Sometimes parents may still refuse. Nevertheless, the numbers of patients refusing any routine vaccination are generally very low after reasonable discussion over their concerns with their GP and on almost every occasion everything goes smoothly. There may be the occasional parent who still does not want to go ahead for one reason or another or there may be some children who, for medical reasons, should not be given the vaccine. As long as these numbers are very low, no harm will be done, because if a high percentage of the population is immunised, this particular virus will not get a hold and the number of cases of measles will still remain very low. So, these small number of dissenting parents can still feel a sense of freedom in their decision making and the risk is low too for their children contracting measles.

After all, we live in a free society, and most doctors do understand these worries.

So it is good to be able to choose.

Enter the anti-vaccination brigade.

The alternative brigade who think they know better and knowingly or unknowingly have a way with them of influencing large numbers of the population. This is particularly easy if you have an assertive disposition, and carry a microphone in one hand as you speak into the radio-waves of the country’s largest city.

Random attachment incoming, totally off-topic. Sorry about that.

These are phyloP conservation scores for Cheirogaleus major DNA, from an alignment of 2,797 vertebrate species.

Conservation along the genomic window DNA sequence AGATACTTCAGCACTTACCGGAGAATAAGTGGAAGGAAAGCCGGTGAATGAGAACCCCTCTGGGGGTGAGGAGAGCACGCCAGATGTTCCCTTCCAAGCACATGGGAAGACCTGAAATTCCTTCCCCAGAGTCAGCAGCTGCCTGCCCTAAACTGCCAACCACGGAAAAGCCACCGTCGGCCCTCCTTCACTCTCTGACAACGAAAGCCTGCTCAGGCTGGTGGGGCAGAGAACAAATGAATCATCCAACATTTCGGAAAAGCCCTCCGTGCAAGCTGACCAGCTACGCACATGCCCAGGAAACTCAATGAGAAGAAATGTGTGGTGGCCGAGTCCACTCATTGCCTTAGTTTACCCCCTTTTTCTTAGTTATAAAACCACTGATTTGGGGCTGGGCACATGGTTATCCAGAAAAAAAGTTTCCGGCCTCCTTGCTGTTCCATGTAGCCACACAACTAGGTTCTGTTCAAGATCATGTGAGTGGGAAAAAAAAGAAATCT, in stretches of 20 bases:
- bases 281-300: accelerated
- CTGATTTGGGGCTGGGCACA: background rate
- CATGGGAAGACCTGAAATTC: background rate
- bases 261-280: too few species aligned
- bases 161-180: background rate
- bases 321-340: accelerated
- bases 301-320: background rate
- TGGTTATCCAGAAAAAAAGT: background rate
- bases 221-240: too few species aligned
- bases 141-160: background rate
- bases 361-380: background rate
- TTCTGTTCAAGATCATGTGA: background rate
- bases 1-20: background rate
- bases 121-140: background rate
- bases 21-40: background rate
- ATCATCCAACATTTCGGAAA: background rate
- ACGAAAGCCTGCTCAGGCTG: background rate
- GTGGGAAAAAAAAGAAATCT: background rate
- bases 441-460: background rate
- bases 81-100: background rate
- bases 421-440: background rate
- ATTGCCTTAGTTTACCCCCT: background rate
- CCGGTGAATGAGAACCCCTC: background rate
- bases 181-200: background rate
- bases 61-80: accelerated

This changes the balance of the worriers against those who can understand the reasons for doing it the way we do. Immunisation rates fall and more children are left non-immune. As a consequence, all un-immunised children are no longer safe, and those who are immune deficient for example due to chemotherapy for childhood leukaemia are at particular risk when measles rears its head again with its potentially devastating and totally avoidable consequences.